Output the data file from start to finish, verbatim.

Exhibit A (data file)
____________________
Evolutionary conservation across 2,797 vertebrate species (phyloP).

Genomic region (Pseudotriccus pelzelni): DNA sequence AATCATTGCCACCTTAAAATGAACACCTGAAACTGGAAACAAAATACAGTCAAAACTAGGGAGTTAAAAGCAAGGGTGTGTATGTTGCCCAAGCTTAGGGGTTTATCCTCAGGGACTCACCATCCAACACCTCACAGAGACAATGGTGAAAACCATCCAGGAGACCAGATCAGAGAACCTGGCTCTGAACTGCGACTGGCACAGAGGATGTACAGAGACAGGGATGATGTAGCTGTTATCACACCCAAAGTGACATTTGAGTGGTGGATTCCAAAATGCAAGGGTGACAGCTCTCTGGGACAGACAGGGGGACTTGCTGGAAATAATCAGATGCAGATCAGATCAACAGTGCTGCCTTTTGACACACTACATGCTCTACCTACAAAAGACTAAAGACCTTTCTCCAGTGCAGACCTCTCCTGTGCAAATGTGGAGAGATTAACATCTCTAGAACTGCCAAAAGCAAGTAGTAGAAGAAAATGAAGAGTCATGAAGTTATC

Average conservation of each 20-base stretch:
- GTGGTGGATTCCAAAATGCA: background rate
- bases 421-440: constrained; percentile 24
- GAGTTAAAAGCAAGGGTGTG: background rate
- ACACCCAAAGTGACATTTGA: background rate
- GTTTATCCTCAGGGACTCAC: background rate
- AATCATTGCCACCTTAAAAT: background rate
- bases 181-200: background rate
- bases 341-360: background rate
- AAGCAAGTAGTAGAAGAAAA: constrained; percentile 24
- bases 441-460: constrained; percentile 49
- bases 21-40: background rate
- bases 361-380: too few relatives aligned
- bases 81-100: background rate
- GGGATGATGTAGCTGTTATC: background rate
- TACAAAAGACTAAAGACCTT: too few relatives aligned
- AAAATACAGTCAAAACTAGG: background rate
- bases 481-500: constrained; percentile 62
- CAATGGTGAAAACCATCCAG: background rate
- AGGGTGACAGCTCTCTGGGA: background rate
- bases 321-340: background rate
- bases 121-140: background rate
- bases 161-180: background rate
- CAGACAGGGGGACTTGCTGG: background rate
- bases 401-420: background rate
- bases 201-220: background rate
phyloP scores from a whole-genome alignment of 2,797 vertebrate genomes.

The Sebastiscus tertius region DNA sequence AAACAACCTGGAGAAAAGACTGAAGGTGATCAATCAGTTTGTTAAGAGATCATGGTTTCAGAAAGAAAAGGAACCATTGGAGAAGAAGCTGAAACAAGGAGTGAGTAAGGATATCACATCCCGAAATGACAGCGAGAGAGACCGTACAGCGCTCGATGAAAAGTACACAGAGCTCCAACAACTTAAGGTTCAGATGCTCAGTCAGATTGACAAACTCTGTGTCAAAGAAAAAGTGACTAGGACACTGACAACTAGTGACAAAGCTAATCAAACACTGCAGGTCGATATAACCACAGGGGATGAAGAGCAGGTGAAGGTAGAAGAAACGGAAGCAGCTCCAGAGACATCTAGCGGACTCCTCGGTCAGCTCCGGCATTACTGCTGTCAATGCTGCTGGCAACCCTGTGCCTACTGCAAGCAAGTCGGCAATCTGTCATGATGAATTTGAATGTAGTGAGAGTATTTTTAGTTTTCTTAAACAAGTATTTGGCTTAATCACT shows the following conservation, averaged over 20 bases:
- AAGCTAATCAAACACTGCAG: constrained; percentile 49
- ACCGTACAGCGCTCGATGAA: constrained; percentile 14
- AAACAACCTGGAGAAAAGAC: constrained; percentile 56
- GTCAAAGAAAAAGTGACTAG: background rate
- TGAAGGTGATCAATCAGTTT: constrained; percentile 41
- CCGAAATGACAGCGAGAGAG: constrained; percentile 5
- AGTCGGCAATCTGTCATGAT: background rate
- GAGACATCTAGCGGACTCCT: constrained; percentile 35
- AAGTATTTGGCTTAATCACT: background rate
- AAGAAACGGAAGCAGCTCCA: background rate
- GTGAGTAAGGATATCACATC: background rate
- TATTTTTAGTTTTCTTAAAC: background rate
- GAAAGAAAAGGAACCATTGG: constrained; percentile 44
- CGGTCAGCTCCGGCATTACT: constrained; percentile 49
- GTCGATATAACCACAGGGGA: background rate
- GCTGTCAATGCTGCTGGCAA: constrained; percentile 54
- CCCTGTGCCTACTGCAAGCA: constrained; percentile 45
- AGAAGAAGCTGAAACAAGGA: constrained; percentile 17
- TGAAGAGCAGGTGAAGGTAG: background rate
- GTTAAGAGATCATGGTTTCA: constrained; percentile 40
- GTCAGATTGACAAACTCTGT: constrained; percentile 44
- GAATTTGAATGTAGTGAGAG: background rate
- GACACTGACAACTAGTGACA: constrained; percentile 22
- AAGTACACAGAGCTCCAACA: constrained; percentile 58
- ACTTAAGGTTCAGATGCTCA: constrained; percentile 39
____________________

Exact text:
Evolutionary conservation across 2,797 vertebrate species (phyloP).

Genomic region (Pseudotriccus pelzelni): DNA sequence AATCATTGCCACCTTAAAATGAACACCTGAAACTGGAAACAAAATACAGTCAAAACTAGGGAGTTAAAAGCAAGGGTGTGTATGTTGCCCAAGCTTAGGGGTTTATCCTCAGGGACTCACCATCCAACACCTCACAGAGACAATGGTGAAAACCATCCAGGAGACCAGATCAGAGAACCTGGCTCTGAACTGCGACTGGCACAGAGGATGTACAGAGACAGGGATGATGTAGCTGTTATCACACCCAAAGTGACATTTGAGTGGTGGATTCCAAAATGCAAGGGTGACAGCTCTCTGGGACAGACAGGGGGACTTGCTGGAAATAATCAGATGCAGATCAGATCAACAGTGCTGCCTTTTGACACACTACATGCTCTACCTACAAAAGACTAAAGACCTTTCTCCAGTGCAGACCTCTCCTGTGCAAATGTGGAGAGATTAACATCTCTAGAACTGCCAAAAGCAAGTAGTAGAAGAAAATGAAGAGTCATGAAGTTATC

Average conservation of each 20-base stretch:
- GTGGTGGATTCCAAAATGCA: background rate
- bases 421-440: constrained; percentile 24
- GAGTTAAAAGCAAGGGTGTG: background rate
- ACACCCAAAGTGACATTTGA: background rate
- GTTTATCCTCAGGGACTCAC: background rate
- AATCATTGCCACCTTAAAAT: background rate
- bases 181-200: background rate
- bases 341-360: background rate
- AAGCAAGTAGTAGAAGAAAA: constrained; percentile 24
- bases 441-460: constrained; percentile 49
- bases 21-40: background rate
- bases 361-380: too few relatives aligned
- bases 81-100: background rate
- GGGATGATGTAGCTGTTATC: background rate
- TACAAAAGACTAAAGACCTT: too few relatives aligned
- AAAATACAGTCAAAACTAGG: background rate
- bases 481-500: constrained; percentile 62
- CAATGGTGAAAACCATCCAG: background rate
- AGGGTGACAGCTCTCTGGGA: background rate
- bases 321-340: background rate
- bases 121-140: background rate
- bases 161-180: background rate
- CAGACAGGGGGACTTGCTGG: background rate
- bases 401-420: background rate
- bases 201-220: background rate
phyloP scores from a whole-genome alignment of 2,797 vertebrate genomes.

The Sebastiscus tertius region DNA sequence AAACAACCTGGAGAAAAGACTGAAGGTGATCAATCAGTTTGTTAAGAGATCATGGTTTCAGAAAGAAAAGGAACCATTGGAGAAGAAGCTGAAACAAGGAGTGAGTAAGGATATCACATCCCGAAATGACAGCGAGAGAGACCGTACAGCGCTCGATGAAAAGTACACAGAGCTCCAACAACTTAAGGTTCAGATGCTCAGTCAGATTGACAAACTCTGTGTCAAAGAAAAAGTGACTAGGACACTGACAACTAGTGACAAAGCTAATCAAACACTGCAGGTCGATATAACCACAGGGGATGAAGAGCAGGTGAAGGTAGAAGAAACGGAAGCAGCTCCAGAGACATCTAGCGGACTCCTCGGTCAGCTCCGGCATTACTGCTGTCAATGCTGCTGGCAACCCTGTGCCTACTGCAAGCAAGTCGGCAATCTGTCATGATGAATTTGAATGTAGTGAGAGTATTTTTAGTTTTCTTAAACAAGTATTTGGCTTAATCACT shows the following conservation, averaged over 20 bases:
- AAGCTAATCAAACACTGCAG: constrained; percentile 49
- ACCGTACAGCGCTCGATGAA: constrained; percentile 14
- AAACAACCTGGAGAAAAGAC: constrained; percentile 56
- GTCAAAGAAAAAGTGACTAG: background rate
- TGAAGGTGATCAATCAGTTT: constrained; percentile 41
- CCGAAATGACAGCGAGAGAG: constrained; percentile 5
- AGTCGGCAATCTGTCATGAT: background rate
- GAGACATCTAGCGGACTCCT: constrained; percentile 35
- AAGTATTTGGCTTAATCACT: background rate
- AAGAAACGGAAGCAGCTCCA: background rate
- GTGAGTAAGGATATCACATC: background rate
- TATTTTTAGTTTTCTTAAAC: background rate
- GAAAGAAAAGGAACCATTGG: constrained; percentile 44
- CGGTCAGCTCCGGCATTACT: constrained; percentile 49
- GTCGATATAACCACAGGGGA: background rate
- GCTGTCAATGCTGCTGGCAA: constrained; percentile 54
- CCCTGTGCCTACTGCAAGCA: constrained; percentile 45
- AGAAGAAGCTGAAACAAGGA: constrained; percentile 17
- TGAAGAGCAGGTGAAGGTAG: background rate
- GTTAAGAGATCATGGTTTCA: constrained; percentile 40
- GTCAGATTGACAAACTCTGT: constrained; percentile 44
- GAATTTGAATGTAGTGAGAG: background rate
- GACACTGACAACTAGTGACA: constrained; percentile 22
- AAGTACACAGAGCTCCAACA: constrained; percentile 58
- ACTTAAGGTTCAGATGCTCA: constrained; percentile 39